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For Nets, good things come in 3s

Defenses are keying on Joe Harris and Allen Crabbe to slow down the offense.

On Joe Harris, Spencer Dinwiddie said, "We have

On Joe Harris, Spencer Dinwiddie said, "We have to figure out ways to keep him involved." Photo Credit: Jim McIsaac

SALT LAKE CITY — Success breeds respect. Which might explain why Nets three-point shooters Joe Harris, who is No. 1 in the NBA with a .465 percentage from outside the arc, and Allen Crabbe lately have received increased attention from opposing defenses.

When those two are on, the Nets have a dynamic offense, and when they’re missing, the Nets struggle.

That was evident in their loss Wednesday night in Oklahoma City. Harris finally nailed a pair of late threes after the game had been decided. But in the past seven games, he has been held to 10-for-29 shooting from three-point range (34.5 percent), including five games with one made three-pointer, and Crabbe has been held to 11-for-36 shooting from deep (30.6 percent), with four games of one or fewer makes.

Improving those numbers will be one key to beating the Jazz on Saturday night at Vivint Smart Home Arena.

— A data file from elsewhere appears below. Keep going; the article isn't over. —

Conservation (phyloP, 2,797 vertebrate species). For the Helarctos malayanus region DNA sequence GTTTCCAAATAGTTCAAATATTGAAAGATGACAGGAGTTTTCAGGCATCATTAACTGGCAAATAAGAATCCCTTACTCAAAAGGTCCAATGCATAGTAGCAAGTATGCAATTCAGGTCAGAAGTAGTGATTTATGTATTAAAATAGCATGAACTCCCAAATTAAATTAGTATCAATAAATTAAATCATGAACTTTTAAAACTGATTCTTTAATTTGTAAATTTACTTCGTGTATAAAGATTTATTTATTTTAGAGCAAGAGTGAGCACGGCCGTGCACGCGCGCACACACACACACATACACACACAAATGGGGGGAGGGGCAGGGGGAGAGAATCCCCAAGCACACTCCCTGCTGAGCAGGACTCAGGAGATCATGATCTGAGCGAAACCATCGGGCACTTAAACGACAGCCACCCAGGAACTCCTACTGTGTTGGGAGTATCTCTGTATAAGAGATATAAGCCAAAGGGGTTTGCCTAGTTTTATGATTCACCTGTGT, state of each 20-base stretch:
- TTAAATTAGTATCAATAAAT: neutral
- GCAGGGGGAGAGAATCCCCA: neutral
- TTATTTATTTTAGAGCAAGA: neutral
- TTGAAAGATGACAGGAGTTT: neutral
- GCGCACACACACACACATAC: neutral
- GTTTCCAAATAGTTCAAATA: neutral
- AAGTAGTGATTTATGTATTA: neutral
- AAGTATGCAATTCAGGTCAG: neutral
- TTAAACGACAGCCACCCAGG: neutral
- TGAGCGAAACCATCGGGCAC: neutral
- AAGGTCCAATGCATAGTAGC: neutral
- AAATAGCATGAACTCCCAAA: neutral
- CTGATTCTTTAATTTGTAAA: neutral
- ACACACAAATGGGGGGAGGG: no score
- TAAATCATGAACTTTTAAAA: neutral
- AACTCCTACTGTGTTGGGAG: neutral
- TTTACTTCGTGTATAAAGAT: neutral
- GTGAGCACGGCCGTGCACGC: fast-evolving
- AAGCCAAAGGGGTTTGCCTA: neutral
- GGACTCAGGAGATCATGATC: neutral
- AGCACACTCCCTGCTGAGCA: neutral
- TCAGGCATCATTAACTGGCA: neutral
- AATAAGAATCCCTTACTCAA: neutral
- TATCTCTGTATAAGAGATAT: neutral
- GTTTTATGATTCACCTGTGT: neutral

Nets coach Kenny Atkinson credited the Thunder as one of the top defensive teams, but he added, “That being said, we have not been good offensively since the All-Star break. We’re going to have to look at it. I think our decision-making has got to be a little quicker. I think we’re passing up shots, quite honestly.

“Allen Crabbe, I’d love for him to shoot nine threes tonight. To beat a team like this, you’ve got to let it go when it’s open. They had us on our heels a little bit.”

Atkinson acknowledged that opposing defenses are paying special attention to Harris and working to limit his threes. Point guard D’Angelo Russell said the attention Harris is receiving is to be expected.

“He’s the three-point champion,” said Russell, referring to Harris’ win on All-Star Weekend. “I hope so. We’ve just got to figure out ways to keep him involved.”

Spencer Dinwiddie agreed that he and Russell must find more ways to create open shots for Harris and Crabbe. He also noted the fact that DeMarre Carroll, another valuable three-point shooter, missed the Thunder game because of a knee injury.

“I wouldn’t pin our struggles on Joe,” Dinwiddie said. “I think it’s a young group trying to find themselves post-All-Star break. We’ve been juggling rotations and recently we’ve kind of stuck with a certain lineup. But we were missing DeMarre.

“That’s why in the [previous] game, we were all very high to beat Detroit pretty soundly. I said it needs to be measured because we’re still finding ourselves.”

When Crabbe was told that Atkinson wants him to keep shooting, he smiled. “I’ve just got to have the mindset that, regardless of me missing three, four, five in a row, I’m doing a disservice to my team by not shooting the next one,’’ he said. “Not once have I ever heard anybody tell me to stop shooting. They told me shooters shoot. So I’m going to keep doing that.”

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